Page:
An accountant and a freelancer walk into a bar…
And immediately the freelancer begins berating the accountant with questions about her taxes. (Anticlimactic, I know).
You never knew an accountant was so intriguing until income tax season rolls around.
If you’re interested in doing freelance work, your taxes are going to be bit more complicated than the average person’s because your clients will most likely not be taking taxes out of your checks. That part is up to YOU at the end of the year and, believe me, you do not want to leave all the work of organizing your taxes and figuring out how much you owe for the days leading up to April 15th.
Instead, organize yourself throughout the year and when tax season comes, you’ll be sitting pretty because all your 1099 ducks are in a row. How can you do this? Follow these simple tips that will help you keep track of your income, your write-offs, and keep you aware of what you owe the government so you don’t forget that they get cut of all your lovely checks.
1. Keep spreadsheets, lots of them.
Google Drive is my best friend. I keep in there a sheet for everything I need to keep my work in order. Here are some spreadsheets you should be making:
- A spreadsheet for each client documenting your hours AS YOU COMPLETE THEM.
Does a client send you a quick project to look over during the day that takes you 2 hrs? When you’re done, immediately input that into that client’s sheet. You want to know all the hours you’ve worked for a client and on what project.
Include in the spreadsheet the date the work was done, the hours it took you to complete (including edits, email correspondence, and phone/Skype meetings), and a short description of what work those hours correspond to. Now, if a client forgets all the assignments they had you complete, you can accurately remind them (and get your money!).
- A spreadsheet of income and invoices.
Invoices, oooohhh, invoices. As a freelancer it’s on YOU to make sure you get paid for your work. That means sending invoices to your clients in a timely manner. Keep a spreadsheet that documents all the invoices you sent out, including columns for the invoice number, the client’s name, description of what work the invoice is for, the date the work was completed, the amount due, whether the invoice was sent, whether it was received, and then the check number when they do send you your pay.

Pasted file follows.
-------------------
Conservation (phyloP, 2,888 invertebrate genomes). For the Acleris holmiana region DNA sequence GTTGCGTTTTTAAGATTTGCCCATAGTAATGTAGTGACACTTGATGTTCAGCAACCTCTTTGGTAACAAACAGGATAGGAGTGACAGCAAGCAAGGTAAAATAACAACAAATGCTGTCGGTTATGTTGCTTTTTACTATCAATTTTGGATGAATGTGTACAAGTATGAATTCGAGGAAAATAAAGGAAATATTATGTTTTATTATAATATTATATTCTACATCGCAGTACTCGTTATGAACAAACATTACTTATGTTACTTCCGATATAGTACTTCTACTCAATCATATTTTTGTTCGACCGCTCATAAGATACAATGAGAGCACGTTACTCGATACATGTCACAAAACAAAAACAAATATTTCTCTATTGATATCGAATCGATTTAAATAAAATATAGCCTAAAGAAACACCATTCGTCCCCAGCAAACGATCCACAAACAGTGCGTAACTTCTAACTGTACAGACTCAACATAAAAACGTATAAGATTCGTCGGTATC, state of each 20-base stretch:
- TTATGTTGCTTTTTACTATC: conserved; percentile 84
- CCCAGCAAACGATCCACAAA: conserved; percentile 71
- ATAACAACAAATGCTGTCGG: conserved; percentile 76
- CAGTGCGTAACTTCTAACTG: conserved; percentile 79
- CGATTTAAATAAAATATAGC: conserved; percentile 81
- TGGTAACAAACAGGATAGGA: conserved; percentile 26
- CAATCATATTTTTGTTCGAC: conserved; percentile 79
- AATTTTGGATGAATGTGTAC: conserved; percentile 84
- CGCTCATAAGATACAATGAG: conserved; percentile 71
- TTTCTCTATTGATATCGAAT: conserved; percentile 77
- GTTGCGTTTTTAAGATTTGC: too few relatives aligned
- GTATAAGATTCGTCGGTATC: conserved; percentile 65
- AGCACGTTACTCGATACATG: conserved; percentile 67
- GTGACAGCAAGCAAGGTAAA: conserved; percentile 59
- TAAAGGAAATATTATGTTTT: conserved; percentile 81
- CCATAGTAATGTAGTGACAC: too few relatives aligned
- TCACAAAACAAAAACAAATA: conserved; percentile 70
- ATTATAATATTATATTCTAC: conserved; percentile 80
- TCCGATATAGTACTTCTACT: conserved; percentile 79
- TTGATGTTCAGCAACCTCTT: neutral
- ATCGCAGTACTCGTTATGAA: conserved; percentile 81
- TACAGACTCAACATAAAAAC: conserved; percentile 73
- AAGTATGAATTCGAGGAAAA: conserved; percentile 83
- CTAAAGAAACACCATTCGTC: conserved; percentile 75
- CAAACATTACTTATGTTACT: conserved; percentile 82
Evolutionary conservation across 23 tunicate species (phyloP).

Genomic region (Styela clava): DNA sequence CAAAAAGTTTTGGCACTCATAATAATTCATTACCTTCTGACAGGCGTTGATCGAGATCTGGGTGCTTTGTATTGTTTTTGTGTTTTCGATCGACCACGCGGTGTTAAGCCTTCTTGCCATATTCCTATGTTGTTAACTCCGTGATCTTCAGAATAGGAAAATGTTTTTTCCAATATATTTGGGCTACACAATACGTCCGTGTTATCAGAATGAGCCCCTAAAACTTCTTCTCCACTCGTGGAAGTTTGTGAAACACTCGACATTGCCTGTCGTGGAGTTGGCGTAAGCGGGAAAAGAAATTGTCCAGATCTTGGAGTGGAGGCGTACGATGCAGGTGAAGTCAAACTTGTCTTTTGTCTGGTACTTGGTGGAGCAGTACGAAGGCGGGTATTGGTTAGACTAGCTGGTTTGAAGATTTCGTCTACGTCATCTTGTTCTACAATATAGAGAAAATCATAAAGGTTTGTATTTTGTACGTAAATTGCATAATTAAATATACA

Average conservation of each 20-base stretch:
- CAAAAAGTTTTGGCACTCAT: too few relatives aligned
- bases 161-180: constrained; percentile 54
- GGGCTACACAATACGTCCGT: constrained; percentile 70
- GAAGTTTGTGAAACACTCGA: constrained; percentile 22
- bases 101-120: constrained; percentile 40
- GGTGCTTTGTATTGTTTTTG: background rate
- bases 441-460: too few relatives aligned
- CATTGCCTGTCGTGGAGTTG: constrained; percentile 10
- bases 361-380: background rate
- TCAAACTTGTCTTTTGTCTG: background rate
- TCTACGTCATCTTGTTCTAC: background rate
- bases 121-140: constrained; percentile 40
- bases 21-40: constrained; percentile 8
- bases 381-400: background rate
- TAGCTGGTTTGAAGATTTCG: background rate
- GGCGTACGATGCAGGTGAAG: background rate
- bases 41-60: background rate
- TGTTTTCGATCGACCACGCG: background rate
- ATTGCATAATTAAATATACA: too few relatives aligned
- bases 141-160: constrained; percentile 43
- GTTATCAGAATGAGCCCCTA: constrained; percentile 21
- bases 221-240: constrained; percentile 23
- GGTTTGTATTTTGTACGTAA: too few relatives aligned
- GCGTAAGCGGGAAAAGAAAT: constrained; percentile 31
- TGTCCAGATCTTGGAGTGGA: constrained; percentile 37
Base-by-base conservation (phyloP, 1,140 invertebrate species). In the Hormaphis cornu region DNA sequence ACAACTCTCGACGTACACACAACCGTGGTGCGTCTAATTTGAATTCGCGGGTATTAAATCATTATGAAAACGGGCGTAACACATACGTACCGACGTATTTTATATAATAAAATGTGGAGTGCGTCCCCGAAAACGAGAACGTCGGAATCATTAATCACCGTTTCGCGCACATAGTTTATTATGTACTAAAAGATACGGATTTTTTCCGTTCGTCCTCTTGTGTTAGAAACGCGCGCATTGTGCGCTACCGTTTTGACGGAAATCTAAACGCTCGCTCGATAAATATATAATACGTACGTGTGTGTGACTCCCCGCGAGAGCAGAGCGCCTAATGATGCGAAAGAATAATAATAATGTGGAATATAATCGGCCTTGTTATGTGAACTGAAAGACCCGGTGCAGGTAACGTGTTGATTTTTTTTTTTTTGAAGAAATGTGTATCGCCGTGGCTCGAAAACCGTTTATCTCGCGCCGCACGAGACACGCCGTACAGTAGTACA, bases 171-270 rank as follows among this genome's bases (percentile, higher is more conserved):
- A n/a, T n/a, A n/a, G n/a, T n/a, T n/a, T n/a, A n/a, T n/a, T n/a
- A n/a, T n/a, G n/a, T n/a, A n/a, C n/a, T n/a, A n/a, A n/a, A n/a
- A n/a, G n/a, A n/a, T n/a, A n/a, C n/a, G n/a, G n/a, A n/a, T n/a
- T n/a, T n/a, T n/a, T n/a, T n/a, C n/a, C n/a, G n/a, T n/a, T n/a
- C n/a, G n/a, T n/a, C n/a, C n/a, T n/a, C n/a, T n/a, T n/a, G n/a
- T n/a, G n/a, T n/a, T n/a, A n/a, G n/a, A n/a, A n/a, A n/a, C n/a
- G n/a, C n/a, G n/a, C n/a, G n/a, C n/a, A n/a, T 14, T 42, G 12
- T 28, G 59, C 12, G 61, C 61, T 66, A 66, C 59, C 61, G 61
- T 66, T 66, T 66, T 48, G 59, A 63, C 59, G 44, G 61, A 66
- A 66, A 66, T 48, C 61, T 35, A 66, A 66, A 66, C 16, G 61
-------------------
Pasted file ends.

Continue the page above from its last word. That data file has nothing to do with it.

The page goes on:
Not only is this a great way to keep track of all the money you have coming in and the invoices you are waiting on or need to follow-up with, but it is also a great way to track your growth. How does this month’s income compare to last month’s? How does this month’s income compare to what you made this month last year? What are you doing differently that could account for this? These are all good things for you to know so you can track your growth and improve your business.
- A spreadsheet for business expenses.
As a freelancer, errrthang’s a write-off (as long as it pertains to your work). You purchased a new office chair? Write-off. You took a cab to a client meeting? Write-off. You had lunch at a fancy restaurant to impress that client? Write-off.
Keep track of all of your business expenses and KEEP ALL OF THE RECEIPTS. I’m all about saving paper but I like having the physical receipt in case I need to verify something with my records. I keep an envelope dedicated to storing the receipts of all my business expenses for that year. If you want to be even MORE organized, get a credit card that is exclusively for your business use, therefore you know all charges on that card are a write-off. I do a lot of online shopping for equipment or other things for my business. Charging those items on my business card and charging my own personal shopping on my other credit card helps me to separate those bills and easily keep track of everything Uncle Same is going to learn about at the end of the year (and give you money back on!).
2. Take your taxes out before Uncle Sam does.
To save myself the worry at the end of the year that I’ll be unpleasantly surprised by the amount of taxes I owe, I take 30% out of my checks and put it away in a separate account that I do not touch. That is tax money. Come tax time, I eFile my taxes and, boop, cut a check for the amount necessary which is already at-hand.
I put aside more than what I actually need to (after write-offs and what not), but then I just end up with extra savings. I learn to live on less, am not stressed about potentially not having enough to cover my income taxes, and usually end up with more than I need. Win-win-win.
3. 600 is your new lucky number,
Ideally, you’re doing projects that amount to greater than $600 for repeat clients because that’s just nice, steady money. But, if you work on something for a one-off client and the amount due does not exceed $600, there’s an upside. BOO DOESN’T HAVE TO DECLARE IT. That’s just money in your pocket. You don’t have to declare it, they don’t have to send you a 1099 Form, it’s all good.
Remember, this goes for $600 per employer, per year. If you did a $600 project for John Doe Productions and got paid December 30, 2014, and then another $600 project for them and got paid January 2, 2015 (and they never employ you again in 2015) you don’t have to declare either income because they were cashed in two different fiscal years. Boom. This system works in your favor.